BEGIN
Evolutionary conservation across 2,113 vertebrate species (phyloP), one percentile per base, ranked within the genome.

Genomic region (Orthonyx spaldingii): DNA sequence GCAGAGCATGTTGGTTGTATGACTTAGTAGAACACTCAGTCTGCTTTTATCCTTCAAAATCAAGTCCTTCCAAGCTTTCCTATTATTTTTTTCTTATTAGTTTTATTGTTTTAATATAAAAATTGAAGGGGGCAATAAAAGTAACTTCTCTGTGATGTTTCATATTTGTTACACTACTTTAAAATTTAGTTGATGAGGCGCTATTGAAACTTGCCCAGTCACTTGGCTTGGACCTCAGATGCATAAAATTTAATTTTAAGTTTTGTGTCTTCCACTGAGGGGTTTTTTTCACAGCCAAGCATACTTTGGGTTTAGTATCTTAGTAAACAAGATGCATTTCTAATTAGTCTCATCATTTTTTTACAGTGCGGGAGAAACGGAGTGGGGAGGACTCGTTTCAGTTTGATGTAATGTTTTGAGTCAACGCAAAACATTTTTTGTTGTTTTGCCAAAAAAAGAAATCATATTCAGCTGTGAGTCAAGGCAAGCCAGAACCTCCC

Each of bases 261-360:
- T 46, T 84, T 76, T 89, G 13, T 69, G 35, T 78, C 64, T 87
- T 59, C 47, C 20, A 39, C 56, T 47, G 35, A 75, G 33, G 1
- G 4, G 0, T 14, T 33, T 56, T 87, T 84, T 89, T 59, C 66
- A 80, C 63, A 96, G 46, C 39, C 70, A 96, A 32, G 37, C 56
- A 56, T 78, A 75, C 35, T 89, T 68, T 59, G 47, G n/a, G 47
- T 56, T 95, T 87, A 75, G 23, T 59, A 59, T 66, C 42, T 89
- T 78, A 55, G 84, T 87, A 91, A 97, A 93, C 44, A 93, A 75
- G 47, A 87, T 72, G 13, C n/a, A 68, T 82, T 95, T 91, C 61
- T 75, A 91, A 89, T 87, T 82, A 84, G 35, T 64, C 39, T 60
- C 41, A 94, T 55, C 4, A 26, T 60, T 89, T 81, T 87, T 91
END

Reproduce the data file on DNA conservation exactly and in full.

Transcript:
Evolutionary conservation across 2,113 vertebrate species (phyloP), one percentile per base, ranked within the genome.

Genomic region (Orthonyx spaldingii): DNA sequence GCAGAGCATGTTGGTTGTATGACTTAGTAGAACACTCAGTCTGCTTTTATCCTTCAAAATCAAGTCCTTCCAAGCTTTCCTATTATTTTTTTCTTATTAGTTTTATTGTTTTAATATAAAAATTGAAGGGGGCAATAAAAGTAACTTCTCTGTGATGTTTCATATTTGTTACACTACTTTAAAATTTAGTTGATGAGGCGCTATTGAAACTTGCCCAGTCACTTGGCTTGGACCTCAGATGCATAAAATTTAATTTTAAGTTTTGTGTCTTCCACTGAGGGGTTTTTTTCACAGCCAAGCATACTTTGGGTTTAGTATCTTAGTAAACAAGATGCATTTCTAATTAGTCTCATCATTTTTTTACAGTGCGGGAGAAACGGAGTGGGGAGGACTCGTTTCAGTTTGATGTAATGTTTTGAGTCAACGCAAAACATTTTTTGTTGTTTTGCCAAAAAAAGAAATCATATTCAGCTGTGAGTCAAGGCAAGCCAGAACCTCCC

Each of bases 261-360:
- T 46, T 84, T 76, T 89, G 13, T 69, G 35, T 78, C 64, T 87
- T 59, C 47, C 20, A 39, C 56, T 47, G 35, A 75, G 33, G 1
- G 4, G 0, T 14, T 33, T 56, T 87, T 84, T 89, T 59, C 66
- A 80, C 63, A 96, G 46, C 39, C 70, A 96, A 32, G 37, C 56
- A 56, T 78, A 75, C 35, T 89, T 68, T 59, G 47, G n/a, G 47
- T 56, T 95, T 87, A 75, G 23, T 59, A 59, T 66, C 42, T 89
- T 78, A 55, G 84, T 87, A 91, A 97, A 93, C 44, A 93, A 75
- G 47, A 87, T 72, G 13, C n/a, A 68, T 82, T 95, T 91, C 61
- T 75, A 91, A 89, T 87, T 82, A 84, G 35, T 64, C 39, T 60
- C 41, A 94, T 55, C 4, A 26, T 60, T 89, T 81, T 87, T 91